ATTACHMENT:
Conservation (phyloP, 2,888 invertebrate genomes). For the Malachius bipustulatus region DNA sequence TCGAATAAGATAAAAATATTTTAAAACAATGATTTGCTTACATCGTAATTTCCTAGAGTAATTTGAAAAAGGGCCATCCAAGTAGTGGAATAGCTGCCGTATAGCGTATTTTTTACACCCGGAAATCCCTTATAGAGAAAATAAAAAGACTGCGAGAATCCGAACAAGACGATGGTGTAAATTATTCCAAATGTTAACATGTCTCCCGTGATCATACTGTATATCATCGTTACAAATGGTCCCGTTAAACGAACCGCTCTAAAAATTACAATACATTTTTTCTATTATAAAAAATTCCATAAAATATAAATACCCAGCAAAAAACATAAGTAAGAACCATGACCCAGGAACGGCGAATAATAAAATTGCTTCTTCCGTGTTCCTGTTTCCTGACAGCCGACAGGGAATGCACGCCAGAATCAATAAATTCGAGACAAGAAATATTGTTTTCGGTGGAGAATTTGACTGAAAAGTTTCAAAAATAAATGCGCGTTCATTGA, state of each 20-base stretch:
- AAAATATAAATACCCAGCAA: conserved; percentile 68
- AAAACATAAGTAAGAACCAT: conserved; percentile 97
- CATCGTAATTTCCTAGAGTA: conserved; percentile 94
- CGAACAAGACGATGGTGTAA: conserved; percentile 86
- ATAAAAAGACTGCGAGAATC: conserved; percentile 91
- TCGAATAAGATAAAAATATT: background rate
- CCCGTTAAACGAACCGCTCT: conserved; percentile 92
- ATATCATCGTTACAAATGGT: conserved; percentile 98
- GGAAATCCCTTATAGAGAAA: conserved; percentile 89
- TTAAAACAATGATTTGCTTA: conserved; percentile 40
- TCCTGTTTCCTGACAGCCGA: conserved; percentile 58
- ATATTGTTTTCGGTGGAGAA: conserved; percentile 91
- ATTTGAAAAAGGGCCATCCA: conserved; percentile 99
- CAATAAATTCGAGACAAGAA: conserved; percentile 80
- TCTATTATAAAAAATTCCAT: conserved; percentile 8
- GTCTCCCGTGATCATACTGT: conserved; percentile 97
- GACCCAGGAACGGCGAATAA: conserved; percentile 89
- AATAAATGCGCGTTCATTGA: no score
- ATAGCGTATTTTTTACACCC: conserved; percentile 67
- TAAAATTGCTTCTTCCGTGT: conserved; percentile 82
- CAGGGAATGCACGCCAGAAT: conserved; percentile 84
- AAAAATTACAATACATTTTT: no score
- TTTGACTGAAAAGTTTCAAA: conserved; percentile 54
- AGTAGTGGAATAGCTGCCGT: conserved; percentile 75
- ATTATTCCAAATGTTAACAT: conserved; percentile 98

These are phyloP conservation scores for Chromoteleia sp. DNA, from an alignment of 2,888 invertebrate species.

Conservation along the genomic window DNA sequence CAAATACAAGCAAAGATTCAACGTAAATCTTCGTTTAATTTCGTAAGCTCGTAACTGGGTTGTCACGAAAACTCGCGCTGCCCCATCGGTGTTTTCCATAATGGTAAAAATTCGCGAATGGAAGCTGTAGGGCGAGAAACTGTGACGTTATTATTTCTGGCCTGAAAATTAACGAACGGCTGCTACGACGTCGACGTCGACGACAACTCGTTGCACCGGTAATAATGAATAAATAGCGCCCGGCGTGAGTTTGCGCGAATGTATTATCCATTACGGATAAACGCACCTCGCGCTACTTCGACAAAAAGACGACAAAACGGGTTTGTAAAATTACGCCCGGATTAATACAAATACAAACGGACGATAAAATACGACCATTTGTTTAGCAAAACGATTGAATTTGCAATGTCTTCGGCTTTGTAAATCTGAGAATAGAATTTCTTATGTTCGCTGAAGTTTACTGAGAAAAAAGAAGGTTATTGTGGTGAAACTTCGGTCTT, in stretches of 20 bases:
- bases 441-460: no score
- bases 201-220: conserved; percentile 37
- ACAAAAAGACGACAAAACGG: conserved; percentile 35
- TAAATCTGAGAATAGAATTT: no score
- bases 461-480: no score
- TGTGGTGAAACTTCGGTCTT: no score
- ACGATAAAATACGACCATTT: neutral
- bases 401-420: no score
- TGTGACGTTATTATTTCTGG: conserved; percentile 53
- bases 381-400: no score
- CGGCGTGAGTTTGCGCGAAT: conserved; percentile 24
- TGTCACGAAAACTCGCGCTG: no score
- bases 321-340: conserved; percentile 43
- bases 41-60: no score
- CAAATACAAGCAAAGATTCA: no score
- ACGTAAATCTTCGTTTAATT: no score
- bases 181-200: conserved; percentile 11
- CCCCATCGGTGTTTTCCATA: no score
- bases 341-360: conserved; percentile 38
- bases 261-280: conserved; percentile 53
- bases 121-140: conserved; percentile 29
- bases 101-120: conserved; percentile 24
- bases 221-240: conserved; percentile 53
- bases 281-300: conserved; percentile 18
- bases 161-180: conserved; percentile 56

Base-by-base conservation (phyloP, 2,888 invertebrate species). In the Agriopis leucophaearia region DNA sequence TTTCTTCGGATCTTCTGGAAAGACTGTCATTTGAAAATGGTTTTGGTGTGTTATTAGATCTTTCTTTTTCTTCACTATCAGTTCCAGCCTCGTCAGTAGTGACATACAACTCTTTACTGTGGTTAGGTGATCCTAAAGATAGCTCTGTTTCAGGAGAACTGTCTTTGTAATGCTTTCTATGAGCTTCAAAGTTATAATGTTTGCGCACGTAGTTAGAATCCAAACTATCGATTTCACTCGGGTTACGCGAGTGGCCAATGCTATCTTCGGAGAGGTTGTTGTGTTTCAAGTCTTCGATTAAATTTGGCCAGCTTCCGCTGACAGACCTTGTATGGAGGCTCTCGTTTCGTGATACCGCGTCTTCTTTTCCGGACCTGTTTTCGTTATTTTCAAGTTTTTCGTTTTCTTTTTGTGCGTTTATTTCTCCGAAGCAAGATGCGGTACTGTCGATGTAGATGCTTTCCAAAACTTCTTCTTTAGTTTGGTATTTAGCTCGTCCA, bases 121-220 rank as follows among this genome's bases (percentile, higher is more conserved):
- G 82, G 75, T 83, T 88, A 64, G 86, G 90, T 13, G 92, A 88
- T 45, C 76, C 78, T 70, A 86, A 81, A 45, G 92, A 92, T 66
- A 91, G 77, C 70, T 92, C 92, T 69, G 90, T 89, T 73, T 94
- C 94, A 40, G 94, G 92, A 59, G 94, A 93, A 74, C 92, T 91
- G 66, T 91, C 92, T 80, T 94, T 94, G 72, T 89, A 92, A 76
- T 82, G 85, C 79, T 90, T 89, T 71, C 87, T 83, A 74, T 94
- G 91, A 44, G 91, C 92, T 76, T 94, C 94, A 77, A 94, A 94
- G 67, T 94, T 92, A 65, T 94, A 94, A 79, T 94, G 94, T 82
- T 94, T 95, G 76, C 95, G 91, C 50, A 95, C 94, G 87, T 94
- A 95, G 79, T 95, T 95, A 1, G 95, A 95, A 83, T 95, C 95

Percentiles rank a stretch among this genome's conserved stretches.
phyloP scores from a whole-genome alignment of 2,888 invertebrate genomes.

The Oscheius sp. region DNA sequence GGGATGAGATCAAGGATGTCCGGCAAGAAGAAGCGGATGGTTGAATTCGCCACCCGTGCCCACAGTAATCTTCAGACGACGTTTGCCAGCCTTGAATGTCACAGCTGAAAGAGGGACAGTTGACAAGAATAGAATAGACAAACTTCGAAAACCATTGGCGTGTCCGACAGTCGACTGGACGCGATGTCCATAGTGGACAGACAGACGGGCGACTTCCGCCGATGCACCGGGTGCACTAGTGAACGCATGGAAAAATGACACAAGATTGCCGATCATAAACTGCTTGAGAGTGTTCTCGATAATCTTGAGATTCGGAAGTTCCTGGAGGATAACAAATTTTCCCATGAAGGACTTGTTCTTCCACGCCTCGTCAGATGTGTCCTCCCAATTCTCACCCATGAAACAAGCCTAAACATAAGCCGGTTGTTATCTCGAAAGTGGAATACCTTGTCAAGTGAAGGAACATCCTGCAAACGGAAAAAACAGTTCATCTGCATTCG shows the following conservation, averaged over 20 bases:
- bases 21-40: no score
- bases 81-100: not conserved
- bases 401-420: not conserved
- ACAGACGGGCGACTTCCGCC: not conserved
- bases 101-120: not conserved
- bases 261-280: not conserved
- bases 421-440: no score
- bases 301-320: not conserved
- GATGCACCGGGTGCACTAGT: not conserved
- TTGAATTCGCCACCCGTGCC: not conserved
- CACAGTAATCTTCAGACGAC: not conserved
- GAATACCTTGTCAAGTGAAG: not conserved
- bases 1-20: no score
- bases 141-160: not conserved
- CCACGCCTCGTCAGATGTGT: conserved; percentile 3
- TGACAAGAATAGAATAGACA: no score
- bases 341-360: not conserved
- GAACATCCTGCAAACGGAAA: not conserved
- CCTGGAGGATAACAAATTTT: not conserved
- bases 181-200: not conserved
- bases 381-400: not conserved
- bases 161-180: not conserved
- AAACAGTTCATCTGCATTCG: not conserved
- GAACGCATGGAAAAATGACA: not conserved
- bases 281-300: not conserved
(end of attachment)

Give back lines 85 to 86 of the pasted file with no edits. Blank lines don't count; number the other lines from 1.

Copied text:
- GAACATCCTGCAAACGGAAA: not conserved
- CCTGGAGGATAACAAATTTT: not conserved